5 Steps to a Bee-Friendly Garden

Published online on Sierra magazine’s Green Life blog, September 3, 2013

5 Steps to a Bee-Friendly Garden

Bugged by aphids in your garden? Spray them with garlic oil. Overrun by slugs? Eggshells will do the trick. Most experienced gardeners know the ins and outs of pest control, and avoid using conventional insecticides that can be toxic to the wildlife in their gardens. But even the environmentally aware may have been caught off guard by the recent news that supposedly bee-friendly plants purchased at big-name hardware stores can come pre-treated with chemicals believed to be fatal to bees. As more and more research linking colony collapse disorder to pesticides use comes out, it’s more important than ever to look out for the bees in our own backyards. Here are some tips for keeping your garden bee-safe:Know your plants. Choose what to grow based on your local environment and begin to prevent infestation even before you plant. Research which plants fare best in your area and in soil conditions, and carefully monitor plant health so you’ll recognize signs of infestation later on.Buy organicBegin with untreated seeds or organic plant starts, and plant them in organic soil. Ask around for a trusted neighborhood nursery or seek out suppliers who have demonstrated a commitment to growing organic. Keep an eye out for providers who’ve signed the Safe Seed Pledge.Know your pest. Learning to recognize your pests is an essential first step in eco-friendly gardening, as you can target your attention on the uninvited guests and keep your essential predators safe. To get a closer look at what you’re dealing with, post sticky cards in your garden to trap a few of your pests.

Be pesticide-free. “In a backyard situation, pest insect problems hardly ever become so overwhelming that a pesticide is required,” says Dr. Eric Mussen, UC Davis apiculturist and honey bee expert. “There normally is some physical way to detach the insects from the plants — picking, dousing with a hose, etc. We have simply become too used to squirting our problems away with toxic chemicals.” The internet is full of safe and chemical-free solutions, from using organic items that naturally repel certain insects to planting trap crops to lure pests away from the threatened plant.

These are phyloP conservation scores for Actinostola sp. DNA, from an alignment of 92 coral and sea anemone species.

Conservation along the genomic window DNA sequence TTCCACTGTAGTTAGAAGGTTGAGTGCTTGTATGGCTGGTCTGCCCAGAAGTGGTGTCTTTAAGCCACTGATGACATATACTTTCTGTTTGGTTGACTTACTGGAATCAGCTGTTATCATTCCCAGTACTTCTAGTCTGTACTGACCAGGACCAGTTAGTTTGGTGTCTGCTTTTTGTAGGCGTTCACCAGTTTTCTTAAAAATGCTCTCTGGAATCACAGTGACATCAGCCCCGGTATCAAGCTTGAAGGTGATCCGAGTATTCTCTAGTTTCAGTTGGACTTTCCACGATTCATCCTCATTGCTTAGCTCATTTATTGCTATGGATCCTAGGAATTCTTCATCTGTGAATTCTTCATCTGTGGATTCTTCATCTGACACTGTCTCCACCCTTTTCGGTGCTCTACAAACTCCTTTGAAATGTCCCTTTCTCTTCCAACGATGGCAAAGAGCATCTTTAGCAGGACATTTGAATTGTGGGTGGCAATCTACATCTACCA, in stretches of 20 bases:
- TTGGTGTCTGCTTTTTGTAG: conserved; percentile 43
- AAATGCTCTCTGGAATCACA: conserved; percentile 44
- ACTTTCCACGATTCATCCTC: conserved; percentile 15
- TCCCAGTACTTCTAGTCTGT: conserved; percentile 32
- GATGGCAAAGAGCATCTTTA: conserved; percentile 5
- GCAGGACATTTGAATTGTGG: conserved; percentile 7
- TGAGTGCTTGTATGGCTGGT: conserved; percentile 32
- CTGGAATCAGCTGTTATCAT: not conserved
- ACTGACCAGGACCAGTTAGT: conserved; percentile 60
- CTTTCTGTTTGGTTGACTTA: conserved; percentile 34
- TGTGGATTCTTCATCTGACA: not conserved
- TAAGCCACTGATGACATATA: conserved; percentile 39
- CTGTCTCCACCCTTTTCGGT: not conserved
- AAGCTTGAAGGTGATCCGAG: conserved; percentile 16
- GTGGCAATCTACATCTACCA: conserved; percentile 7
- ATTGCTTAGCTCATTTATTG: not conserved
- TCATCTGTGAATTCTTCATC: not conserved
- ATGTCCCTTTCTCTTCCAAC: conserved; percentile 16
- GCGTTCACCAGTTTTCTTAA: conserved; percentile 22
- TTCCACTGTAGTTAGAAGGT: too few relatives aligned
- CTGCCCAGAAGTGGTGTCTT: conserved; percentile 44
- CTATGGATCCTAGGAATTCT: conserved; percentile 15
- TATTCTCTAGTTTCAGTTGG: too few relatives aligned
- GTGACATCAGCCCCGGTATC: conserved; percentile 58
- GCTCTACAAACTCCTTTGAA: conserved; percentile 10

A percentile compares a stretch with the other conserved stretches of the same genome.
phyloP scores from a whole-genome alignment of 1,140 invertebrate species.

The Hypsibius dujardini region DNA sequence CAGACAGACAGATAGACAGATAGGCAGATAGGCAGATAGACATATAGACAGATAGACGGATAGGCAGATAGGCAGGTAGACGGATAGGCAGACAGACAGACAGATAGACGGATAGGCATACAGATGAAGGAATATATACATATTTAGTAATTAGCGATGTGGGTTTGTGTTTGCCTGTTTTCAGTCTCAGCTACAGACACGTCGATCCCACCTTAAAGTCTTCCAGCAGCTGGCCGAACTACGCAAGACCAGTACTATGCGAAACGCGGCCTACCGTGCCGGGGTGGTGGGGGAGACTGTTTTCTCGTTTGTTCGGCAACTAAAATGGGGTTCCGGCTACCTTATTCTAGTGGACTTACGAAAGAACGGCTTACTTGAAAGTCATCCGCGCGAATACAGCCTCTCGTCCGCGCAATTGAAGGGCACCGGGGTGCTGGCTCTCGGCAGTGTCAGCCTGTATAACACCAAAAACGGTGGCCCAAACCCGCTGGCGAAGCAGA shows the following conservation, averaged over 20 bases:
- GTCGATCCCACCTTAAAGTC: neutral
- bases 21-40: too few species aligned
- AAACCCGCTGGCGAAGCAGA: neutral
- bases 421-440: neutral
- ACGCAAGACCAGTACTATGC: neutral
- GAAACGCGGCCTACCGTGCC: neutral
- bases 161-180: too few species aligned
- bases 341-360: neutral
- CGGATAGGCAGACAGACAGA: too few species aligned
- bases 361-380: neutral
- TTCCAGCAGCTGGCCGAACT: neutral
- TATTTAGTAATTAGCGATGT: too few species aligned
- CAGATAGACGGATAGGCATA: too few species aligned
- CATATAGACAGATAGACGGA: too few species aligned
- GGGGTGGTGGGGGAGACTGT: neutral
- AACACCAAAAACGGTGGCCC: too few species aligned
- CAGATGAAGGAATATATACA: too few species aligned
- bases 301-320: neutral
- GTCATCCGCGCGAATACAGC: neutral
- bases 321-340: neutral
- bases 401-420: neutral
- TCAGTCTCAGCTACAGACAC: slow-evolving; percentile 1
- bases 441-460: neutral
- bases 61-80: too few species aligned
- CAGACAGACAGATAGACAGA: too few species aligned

Know your natural predators. It pays to know who’s on your side. Most people know ladybugs can be counted on to take out aphids, but plenty of bugs have a whole host of enemies out to get them. Parasitic natural predators contribute a lot to pest management, says Dr. Andrew Sutherland, Urban Integrated Pest Management advisor to the San Francisco Bay Area. In the right numbers and conditions, insects like lacewings and parasitic wasps can provide great pest control, but only if you provide them the resources they need to survive. Make sure your garden has enough flowers to keep your pollinators happy and healthy, recommends Dr. Sutherland, and you’ll have a tiny pest-control army.

Read online at SierraClub.org


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